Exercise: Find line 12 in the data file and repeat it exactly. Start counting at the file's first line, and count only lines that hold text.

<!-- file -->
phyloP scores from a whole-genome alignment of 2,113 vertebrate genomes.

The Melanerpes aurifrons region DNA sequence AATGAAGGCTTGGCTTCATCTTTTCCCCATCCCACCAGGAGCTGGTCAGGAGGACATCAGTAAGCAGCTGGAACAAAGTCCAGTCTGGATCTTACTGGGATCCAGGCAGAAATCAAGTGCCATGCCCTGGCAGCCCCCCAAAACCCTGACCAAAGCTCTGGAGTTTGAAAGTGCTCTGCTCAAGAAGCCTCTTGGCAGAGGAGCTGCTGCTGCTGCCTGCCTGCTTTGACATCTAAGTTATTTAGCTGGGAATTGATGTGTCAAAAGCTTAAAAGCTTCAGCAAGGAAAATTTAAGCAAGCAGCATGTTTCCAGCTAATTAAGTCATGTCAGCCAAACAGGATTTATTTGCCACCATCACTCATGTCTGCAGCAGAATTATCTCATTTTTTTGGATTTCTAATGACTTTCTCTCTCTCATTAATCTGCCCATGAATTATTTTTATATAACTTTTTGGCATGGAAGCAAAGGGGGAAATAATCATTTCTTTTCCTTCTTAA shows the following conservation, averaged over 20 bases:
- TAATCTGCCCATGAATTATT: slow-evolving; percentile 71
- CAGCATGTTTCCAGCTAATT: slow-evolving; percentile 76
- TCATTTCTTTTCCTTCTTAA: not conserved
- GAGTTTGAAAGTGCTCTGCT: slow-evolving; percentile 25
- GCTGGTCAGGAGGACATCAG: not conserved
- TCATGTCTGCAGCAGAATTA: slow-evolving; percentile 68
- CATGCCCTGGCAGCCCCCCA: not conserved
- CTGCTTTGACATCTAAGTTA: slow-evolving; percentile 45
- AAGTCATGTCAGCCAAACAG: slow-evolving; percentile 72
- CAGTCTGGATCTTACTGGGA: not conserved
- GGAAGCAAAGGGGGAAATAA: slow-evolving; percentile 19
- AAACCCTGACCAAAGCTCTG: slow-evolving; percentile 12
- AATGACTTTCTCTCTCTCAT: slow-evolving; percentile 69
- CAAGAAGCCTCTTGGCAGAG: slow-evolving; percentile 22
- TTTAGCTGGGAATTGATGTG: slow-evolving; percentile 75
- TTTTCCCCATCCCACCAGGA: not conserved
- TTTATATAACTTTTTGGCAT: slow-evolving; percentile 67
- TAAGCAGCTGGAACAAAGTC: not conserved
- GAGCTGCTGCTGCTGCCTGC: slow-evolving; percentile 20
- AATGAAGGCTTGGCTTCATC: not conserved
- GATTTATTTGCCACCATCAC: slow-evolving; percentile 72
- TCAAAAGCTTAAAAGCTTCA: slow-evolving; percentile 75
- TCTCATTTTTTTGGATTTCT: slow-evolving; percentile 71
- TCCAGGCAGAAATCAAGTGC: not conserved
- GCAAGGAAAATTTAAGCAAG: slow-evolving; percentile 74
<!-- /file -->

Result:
- CAGTCTGGATCTTACTGGGA: not conserved